That said, it's not as though "Of Mites and Men" is pretending last week's episode didn't happen, and we see two main pieces of fallout here: Allison is trying to regain the trust of those around her, and Senator Wen is now running the show. The former is a very Eureka way to handle the fallout of "Omega Girls", because it's all about low-key character moments. I've said this before, but I'm continually impressed by how maturely the Allison/Carter relationship is written (the distinct lack of a cutesy portmanteau is also nice). This episode could have featured their first big blow-up fight, but that sort of melodrama would have rang false. I think I just like seeing a TV couple disagree without being disagreeable, or randomly acting like a couple of lovesick teenagers.

Eureka proves that indestructible, tungsten-eating robot bugs aren't all they're cracked up to beS

Ming-Na is interesting as Senator Wen - in previous iterations of the show, I'd say she's the token mysterious newcomer who doesn't entirely buy into Eureka's charms and may have ulterior motives. And while she definitely isn't an overly nice person, she also seems fairly straightforward about what she wants. It's hard to argue that she's really asked for anything unreasonable — Carter probably should wear a suit, and she's probably right to be cautious about reinstating Allison — other than the fact that she's opposing our heroes in doing so. Right now, we don't have too much of a sense of her as a character, but I'm optimistic we'll get to see a bit more of her in the next few episodes.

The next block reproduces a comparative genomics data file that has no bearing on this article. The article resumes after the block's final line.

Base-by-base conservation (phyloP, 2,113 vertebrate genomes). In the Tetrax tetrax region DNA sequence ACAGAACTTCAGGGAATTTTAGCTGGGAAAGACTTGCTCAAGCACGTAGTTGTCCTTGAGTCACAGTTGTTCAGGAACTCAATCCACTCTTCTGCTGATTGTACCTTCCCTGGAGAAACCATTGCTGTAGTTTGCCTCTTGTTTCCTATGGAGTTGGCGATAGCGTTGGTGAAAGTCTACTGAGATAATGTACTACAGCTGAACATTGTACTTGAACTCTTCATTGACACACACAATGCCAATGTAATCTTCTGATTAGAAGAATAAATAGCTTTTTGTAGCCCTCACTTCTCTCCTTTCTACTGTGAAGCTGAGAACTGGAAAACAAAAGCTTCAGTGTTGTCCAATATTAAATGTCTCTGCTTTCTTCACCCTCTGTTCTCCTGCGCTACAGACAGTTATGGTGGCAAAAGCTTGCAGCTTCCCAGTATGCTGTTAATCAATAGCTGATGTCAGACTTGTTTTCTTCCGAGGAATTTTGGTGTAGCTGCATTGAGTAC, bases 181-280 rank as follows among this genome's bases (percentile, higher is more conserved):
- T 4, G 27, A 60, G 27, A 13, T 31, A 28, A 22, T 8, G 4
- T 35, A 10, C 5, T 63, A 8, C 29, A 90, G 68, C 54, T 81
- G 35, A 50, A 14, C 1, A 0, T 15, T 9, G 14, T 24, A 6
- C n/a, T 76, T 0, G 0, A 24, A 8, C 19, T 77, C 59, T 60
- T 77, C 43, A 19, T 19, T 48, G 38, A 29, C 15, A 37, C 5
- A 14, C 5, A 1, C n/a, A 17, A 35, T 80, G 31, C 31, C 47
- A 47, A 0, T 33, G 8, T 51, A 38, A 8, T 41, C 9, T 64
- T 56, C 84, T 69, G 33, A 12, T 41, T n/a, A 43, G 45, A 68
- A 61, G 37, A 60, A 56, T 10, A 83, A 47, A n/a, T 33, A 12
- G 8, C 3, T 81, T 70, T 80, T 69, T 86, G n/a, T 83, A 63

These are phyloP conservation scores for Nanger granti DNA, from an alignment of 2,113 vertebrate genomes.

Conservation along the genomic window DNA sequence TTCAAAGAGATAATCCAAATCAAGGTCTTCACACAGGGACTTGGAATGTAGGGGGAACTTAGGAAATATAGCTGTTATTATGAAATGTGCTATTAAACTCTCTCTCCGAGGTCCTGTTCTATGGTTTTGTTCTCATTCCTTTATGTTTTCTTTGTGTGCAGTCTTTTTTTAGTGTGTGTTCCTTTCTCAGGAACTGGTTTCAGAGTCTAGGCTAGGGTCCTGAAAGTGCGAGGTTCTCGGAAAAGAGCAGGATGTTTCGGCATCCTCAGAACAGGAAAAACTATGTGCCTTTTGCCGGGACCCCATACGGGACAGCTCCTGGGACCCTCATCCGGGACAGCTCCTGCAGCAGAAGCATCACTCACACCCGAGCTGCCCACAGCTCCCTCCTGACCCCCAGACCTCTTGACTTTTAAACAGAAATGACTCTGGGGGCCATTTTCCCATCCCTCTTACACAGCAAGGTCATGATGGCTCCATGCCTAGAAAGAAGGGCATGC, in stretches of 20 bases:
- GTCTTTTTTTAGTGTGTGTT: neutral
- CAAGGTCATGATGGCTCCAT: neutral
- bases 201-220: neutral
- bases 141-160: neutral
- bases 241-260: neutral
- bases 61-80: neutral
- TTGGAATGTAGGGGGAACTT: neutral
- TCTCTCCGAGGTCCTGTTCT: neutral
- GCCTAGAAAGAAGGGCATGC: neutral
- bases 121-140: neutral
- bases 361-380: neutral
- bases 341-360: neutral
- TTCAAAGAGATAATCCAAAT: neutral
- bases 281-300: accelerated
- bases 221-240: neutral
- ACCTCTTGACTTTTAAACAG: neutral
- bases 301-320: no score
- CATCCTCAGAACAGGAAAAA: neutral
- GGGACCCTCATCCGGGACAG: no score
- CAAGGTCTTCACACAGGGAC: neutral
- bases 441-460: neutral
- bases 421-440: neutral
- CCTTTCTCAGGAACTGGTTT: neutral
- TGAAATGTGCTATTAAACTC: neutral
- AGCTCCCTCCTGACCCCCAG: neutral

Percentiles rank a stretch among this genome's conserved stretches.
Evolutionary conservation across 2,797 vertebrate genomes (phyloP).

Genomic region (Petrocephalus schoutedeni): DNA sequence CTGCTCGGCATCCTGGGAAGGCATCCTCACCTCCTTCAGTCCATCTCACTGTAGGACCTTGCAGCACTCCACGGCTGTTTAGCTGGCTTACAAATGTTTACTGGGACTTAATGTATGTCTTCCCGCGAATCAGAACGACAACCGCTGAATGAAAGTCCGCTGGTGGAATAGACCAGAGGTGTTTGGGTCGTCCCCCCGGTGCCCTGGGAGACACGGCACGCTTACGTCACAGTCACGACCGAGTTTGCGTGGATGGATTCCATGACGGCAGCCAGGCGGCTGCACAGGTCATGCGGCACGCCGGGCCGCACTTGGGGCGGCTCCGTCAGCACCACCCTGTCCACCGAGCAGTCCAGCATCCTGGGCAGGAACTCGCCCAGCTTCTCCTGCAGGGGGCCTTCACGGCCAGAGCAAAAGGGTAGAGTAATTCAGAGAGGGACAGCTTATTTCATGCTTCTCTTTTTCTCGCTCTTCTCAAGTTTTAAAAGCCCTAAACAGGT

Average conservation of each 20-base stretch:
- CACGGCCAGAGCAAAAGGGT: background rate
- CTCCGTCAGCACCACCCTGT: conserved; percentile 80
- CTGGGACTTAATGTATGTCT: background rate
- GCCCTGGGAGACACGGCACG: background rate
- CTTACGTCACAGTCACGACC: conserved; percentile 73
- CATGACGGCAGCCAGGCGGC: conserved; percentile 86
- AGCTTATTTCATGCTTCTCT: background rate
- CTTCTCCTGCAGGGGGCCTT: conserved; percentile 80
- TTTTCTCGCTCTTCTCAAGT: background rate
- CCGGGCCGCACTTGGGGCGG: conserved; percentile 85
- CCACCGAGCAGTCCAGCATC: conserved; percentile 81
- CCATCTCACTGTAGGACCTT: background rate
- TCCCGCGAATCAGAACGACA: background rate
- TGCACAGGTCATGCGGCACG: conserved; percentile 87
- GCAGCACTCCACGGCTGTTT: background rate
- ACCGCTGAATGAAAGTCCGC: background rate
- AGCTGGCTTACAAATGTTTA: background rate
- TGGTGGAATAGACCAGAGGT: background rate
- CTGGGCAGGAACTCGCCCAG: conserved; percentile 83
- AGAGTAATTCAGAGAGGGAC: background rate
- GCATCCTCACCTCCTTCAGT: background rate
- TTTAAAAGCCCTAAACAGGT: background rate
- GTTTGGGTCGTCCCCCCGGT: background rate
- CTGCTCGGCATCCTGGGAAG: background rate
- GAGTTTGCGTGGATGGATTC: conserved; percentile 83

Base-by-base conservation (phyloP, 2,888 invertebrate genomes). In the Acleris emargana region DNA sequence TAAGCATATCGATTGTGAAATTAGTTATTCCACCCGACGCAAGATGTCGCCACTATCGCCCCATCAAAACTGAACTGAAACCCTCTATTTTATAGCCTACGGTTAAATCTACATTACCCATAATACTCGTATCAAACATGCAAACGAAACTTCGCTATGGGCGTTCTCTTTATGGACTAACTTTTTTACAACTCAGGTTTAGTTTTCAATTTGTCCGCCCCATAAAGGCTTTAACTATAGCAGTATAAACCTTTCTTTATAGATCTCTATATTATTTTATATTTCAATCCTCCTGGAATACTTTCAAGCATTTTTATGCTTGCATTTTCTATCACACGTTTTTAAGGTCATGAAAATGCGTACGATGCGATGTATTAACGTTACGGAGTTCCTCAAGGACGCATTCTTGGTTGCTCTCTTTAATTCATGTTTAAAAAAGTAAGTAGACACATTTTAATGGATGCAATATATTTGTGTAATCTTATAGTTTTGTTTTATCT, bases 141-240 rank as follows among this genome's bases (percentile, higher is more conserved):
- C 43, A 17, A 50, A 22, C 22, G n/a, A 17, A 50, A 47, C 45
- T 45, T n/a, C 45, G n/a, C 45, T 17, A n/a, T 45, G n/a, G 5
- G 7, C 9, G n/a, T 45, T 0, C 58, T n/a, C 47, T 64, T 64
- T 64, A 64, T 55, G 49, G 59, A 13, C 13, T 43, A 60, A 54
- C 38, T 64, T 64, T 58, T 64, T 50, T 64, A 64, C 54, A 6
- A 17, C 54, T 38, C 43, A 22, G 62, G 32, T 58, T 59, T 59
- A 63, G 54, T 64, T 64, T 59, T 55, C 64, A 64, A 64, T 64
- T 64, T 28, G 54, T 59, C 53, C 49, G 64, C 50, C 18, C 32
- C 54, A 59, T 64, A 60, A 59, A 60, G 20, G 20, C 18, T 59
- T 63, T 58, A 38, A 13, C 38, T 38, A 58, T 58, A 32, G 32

As for the episode's other big plotline...well, there's no way to throw Fargo, Jo, Zane, Holly, and Parrish into a crowded room and not have some fun with that. Fargo's lackey/one-time nemesis Larry makes for a most amusing torturer, and all the characters get some good moments in. As always, I'm delighted by the assholery of Dr. Parrish, including his insistence on calling Jo "Number One" (which I keep wanting to think of as a TNG reference, but maybe I'm just being hypnotized by Wil Wheaton's lush Riker beard). Parrish wants to restrain Zane as they would any stowaway (something Zane says he'd like to see them try), and his insistence on keeping on folding origami cranes while the chamber collapses around him borders on the psychotic.

We also get to learn plenty more about Holly, including her incredibly flexible joints - which Fargo is very interested in - and her bladder the size of a water buffalo's - it's, uh, less clear what Fargo thinks about this. Fargo continues to prove himself a capable leader, and Zane proves himself to be the well-muscled trickster we always knew him to be. I can't really say I gleaned anything too deep about the characters from all this, but it was a lot of fun. Indeed, I'd say that sums up this episode fairly well - I had fun, and there isn't too much more to say. That really isn't such a bad thing, particularly because Eureka no longer seems to be making a habit of these episodes.